13. I felt very alone in having been raped twice in my life. I have felt shame on some level that for it to happen twice must be related to my inability to protect myself or my inability to see people clearly. I just wanted to say that I appreciated seeing people talking about having had this happen to them more than once. I don’t feel quite so alone now or like it’s a reflection of me.

  14. Brillant heartfelt posting.

    Another one here who is indeed tired of this shit.

    And tired of the self-named “moderates” who tolerate and even vote for creeps like this … who want to be “in control” of women …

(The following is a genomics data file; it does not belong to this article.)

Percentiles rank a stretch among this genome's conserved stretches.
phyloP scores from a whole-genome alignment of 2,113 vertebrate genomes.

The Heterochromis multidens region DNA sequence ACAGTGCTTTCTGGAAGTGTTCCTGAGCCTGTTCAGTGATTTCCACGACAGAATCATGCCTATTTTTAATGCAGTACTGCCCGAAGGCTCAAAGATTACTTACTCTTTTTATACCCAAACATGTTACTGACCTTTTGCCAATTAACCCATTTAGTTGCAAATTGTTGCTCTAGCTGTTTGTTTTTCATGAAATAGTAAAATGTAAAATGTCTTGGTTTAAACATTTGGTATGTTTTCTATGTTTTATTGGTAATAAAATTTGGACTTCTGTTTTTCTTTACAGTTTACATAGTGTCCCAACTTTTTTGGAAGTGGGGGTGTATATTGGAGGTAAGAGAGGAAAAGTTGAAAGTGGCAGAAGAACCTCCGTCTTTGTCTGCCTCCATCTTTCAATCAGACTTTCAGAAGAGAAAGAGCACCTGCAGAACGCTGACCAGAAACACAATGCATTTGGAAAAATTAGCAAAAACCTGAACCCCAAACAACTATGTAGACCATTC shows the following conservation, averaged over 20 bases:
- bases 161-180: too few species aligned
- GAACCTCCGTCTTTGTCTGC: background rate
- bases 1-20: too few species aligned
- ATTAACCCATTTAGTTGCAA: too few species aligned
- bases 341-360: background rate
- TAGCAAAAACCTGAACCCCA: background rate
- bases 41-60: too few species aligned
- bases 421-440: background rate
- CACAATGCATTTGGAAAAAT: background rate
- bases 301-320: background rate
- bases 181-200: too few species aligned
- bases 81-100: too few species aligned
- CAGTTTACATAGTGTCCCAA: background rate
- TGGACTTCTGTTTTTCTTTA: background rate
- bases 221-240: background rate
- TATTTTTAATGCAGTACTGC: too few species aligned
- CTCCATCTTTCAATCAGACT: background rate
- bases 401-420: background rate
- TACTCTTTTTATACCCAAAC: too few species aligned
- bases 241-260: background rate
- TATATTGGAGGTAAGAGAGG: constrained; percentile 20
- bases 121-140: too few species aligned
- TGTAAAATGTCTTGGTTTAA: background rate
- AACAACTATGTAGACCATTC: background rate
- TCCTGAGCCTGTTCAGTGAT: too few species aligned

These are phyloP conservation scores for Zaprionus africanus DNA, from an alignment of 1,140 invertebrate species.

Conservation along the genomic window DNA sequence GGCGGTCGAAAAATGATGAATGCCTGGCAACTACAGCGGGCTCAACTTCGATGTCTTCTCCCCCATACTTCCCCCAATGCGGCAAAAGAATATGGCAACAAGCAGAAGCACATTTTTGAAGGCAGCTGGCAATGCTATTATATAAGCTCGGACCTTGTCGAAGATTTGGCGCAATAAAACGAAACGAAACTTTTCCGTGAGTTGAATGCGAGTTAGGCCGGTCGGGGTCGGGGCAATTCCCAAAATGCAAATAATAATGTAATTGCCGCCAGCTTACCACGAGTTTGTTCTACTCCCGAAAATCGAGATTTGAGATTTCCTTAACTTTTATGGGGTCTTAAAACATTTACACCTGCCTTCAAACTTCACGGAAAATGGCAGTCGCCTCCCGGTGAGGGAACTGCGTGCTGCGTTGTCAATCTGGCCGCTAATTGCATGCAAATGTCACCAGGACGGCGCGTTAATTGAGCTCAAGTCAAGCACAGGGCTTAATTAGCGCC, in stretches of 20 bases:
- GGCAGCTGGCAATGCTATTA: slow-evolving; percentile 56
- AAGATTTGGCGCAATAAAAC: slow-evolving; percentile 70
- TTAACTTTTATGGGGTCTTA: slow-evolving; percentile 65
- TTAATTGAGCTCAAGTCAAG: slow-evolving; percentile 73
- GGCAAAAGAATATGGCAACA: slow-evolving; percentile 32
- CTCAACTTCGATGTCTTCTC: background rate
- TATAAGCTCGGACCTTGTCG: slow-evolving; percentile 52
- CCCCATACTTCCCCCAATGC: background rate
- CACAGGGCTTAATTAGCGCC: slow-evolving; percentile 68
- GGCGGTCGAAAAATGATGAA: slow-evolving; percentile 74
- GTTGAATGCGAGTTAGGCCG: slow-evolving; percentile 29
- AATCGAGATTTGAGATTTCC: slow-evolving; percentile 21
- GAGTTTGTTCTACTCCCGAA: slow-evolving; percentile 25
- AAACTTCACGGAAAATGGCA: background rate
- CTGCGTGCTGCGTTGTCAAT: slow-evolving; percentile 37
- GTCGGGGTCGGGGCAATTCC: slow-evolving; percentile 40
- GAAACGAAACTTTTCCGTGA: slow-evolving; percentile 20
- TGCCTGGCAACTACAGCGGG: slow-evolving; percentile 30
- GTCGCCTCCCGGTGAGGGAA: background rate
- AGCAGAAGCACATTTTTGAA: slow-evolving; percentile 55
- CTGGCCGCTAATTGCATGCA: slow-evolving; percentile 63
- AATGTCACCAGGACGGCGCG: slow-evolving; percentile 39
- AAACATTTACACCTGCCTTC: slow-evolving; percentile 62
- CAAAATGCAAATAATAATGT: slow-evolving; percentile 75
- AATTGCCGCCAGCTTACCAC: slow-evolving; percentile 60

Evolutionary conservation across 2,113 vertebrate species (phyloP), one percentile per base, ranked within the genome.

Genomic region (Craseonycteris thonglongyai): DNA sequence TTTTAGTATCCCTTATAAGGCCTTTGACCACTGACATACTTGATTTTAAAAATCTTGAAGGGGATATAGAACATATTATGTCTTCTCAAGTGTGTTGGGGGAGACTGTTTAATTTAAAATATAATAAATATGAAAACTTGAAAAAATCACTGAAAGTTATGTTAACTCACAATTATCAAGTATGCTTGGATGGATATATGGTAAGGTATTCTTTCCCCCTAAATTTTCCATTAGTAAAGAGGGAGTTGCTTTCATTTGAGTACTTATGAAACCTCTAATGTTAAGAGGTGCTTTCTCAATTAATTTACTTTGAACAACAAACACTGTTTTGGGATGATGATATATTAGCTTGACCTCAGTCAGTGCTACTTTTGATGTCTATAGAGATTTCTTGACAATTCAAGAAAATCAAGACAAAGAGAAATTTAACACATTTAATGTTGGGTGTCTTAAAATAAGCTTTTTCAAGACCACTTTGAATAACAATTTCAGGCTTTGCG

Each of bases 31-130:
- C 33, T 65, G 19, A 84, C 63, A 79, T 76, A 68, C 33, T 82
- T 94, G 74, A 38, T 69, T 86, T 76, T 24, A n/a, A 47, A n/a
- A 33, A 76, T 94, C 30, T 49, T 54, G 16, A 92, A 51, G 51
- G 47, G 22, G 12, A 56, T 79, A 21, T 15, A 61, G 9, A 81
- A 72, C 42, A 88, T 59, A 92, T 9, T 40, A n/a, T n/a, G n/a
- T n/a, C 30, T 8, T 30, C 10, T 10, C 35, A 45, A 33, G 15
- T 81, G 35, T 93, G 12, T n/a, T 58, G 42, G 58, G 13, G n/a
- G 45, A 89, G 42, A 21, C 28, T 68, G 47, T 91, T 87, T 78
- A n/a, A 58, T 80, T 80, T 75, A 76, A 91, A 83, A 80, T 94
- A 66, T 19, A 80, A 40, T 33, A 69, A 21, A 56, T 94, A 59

15. It is not clear that a “liberal” interpretation of the Constitution as somehow protecting a woman’s body, which is implicitly assumed to include a fetus until some unspecified point, takes precedence over other moral considerations, particularly the supposed sacredness of life. Of course if life is really sacred above all else then the question is when does a fetus become “life”? This is not defined in the Constitution although the Supreme Court took it upon itself to do it in Roe v Wade. The issue would certainly have more valid moral status if anti-abortionists really respected human life in other contexts, such as the death penalty or in war. There is in fact a real moral conundrum in abortion, although I suspect that opposition to it has more to do with the fact that it allows people to characterize their partisan opponents as “murderers” than with real moral principles. Pro-abortionists do not evade that moral conundrum by claiming to believe in the supremacy of the Constitution.